Allergy meds? What type of allergy meds? I’m super weary of giving kids medications every day for non-life threatening issues….. hmmm.

Aethelwine's avatar

@cazzie I agree with you. My husband insists on shoving medicine (Ibuprofen and Tylenol) down her throat to keep the fever down. I only give it to her if it’s over 100 F or above. She has her molars, is sleeping fine and eating well, despite these last few days. Doctor prescribed Claritin the last time she had a cough and fever, but this illness is different. Just a fever and vomiting. Vomiting is gone now, but the fever persists.

cazzie's avatar

Oh… you didn’t mention she had been vomiting. She’s got the virus that is going around. Keep her home. If she’s not in any pain, leave out the Ibuprofen. That’s more for pain than fever. And if the Claritin isn’t helping her cough within 48 hours of taking it… it’s not going to help her cough. It’s a simple antihistamine. I wouldn’t keep giving it every day. But, of course, check with your doctor. (these are over the counter meds we’re talking about here…) If the cough is still persistent have her tested for asthma. In it’s mild form, it comes as a cough.

dubsrayboo's avatar

My youngest had a fever of 100.6 with a cough and I kept her home one day. By the evening her fever was gone and it was gone the next morning so I sent her to school. I didn’t know that there was a 24 hour rule on fevers. I’m also at home but it hasn’t been for long and I understand the crap you were given for not being at work to take care of your family.

Garebo's avatar

Yeah, I remember when my son was 6 years old, he coughed and coughed and my wife and I thought it was just a bad bug. Until he was damn near hyperventilating, we knew we had to take him to the hospital where we found out he was having an asthma attack.
I had three concerned nights in that hospital. So, it is definitely something to be looked at.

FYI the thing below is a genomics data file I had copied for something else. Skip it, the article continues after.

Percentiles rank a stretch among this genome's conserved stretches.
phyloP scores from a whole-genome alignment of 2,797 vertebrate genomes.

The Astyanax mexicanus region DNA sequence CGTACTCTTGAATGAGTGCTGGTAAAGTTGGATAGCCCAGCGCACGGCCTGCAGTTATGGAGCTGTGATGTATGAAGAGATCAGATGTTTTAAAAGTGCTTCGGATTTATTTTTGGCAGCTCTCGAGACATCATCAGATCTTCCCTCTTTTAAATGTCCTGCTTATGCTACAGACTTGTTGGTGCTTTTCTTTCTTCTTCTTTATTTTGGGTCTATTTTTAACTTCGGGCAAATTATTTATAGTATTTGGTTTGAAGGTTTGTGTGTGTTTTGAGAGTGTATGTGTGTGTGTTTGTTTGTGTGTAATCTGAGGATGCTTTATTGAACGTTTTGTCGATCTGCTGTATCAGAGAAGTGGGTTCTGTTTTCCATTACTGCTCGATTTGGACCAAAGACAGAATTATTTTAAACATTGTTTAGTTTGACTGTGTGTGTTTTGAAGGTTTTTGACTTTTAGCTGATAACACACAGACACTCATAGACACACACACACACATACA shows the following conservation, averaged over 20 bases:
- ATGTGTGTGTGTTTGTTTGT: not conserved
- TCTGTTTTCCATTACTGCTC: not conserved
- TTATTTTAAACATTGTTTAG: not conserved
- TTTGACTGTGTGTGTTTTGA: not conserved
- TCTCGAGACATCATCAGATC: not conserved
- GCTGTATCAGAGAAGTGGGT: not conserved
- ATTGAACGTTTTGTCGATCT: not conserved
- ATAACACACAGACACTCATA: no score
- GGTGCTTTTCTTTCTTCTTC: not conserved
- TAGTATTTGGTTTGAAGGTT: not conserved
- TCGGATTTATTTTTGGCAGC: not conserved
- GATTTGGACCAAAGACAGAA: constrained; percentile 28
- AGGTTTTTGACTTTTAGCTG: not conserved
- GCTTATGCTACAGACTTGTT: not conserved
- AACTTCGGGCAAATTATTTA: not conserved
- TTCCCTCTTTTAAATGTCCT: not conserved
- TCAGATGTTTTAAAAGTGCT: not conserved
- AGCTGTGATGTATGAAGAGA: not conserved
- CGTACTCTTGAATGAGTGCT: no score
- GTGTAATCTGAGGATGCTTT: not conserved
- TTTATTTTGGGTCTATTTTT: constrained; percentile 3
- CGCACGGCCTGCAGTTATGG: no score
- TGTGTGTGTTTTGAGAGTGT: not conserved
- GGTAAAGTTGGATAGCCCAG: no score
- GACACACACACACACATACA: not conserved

My wife who was very good caregiver was blindsided by the event, still to this day.
Then, I later got this wonderful ailment.
Asthma is becoming way to prevalent in this country and it not something to ever overlook.
I don’t intend to freak you out, but it is something to seriously consider. It is almost epidemic in this country now. The big question is why.

Aethelwine's avatar

@Garebo Thank you. We are looking for a new doctor for our daughter and it will be the first thing I bring up. She’s dealt with a persistent cough for over a year now. It started the beginning of kindergarten and has been worse during the school year, better during the summer months. The doctors have treated her for sinus infections and what they thought were allergies. She’s seen her doctor several times because we have been concerned. Not once did anyone tell me she could have asthma.

I think this question is a good example for those that dismiss asking medical questions on the internet. Our doctors do not always give us the information that we need. Asking random individuals on the internet can be very helpful. It helps us prepare for the doctor visit by giving us questions to ask that we may not have thought of ourselves.

cheebdragon's avatar

I wish this was a mom rule too, I always get sick after my kid has something.

Garebo's avatar

I agree, also your own experience and self-knowledge/experimentation will often dictate the cure.
I remember being treated by a doctor in college who said I had jock itch, (fun grad ceremony) then three month later in Idaho at 10,000 feet living in a tent for ten days at a time-I found my cure with a flash light.
No, it was not jock itch, you guessed it was nothing white stove gas couldn’t annihilate.-just a bad college mattress!
I sometimes think the internet is the place to find answers if you are careful and intelligent; persistent and tenacious to pick through the rubble.
Hope she is better, I mean she will get better.

cheebdragon's avatar

@Garebo Wait….wtf did you have?

Garebo's avatar


cheebdragon's avatar

@Garebo So you had crabs?

Garebo's avatar

yes, indeed, just another ignorant victim picking up a used college mattress in a Missoula MT warehouse. The salesman said it was tried and true.

cheebdragon's avatar

@garebo My 7th grade science teacher was a huge fan of freaking students out by forcing us to watch the BodyBugs documentary. Once a month we had to watch and take 50 notes. Traumatized me for life. So much so that I’d be sleeping on a damn lawnchair before I’d touch a used college mattress.

cazzie's avatar

My mother had heard about the mattress problem and sent me to school with a new one. No WAY was she letting me sleep on an old one.

Aethelwine's avatar

Yuck. My oldest is sleeping in his dorm room right now on a used mattress. :/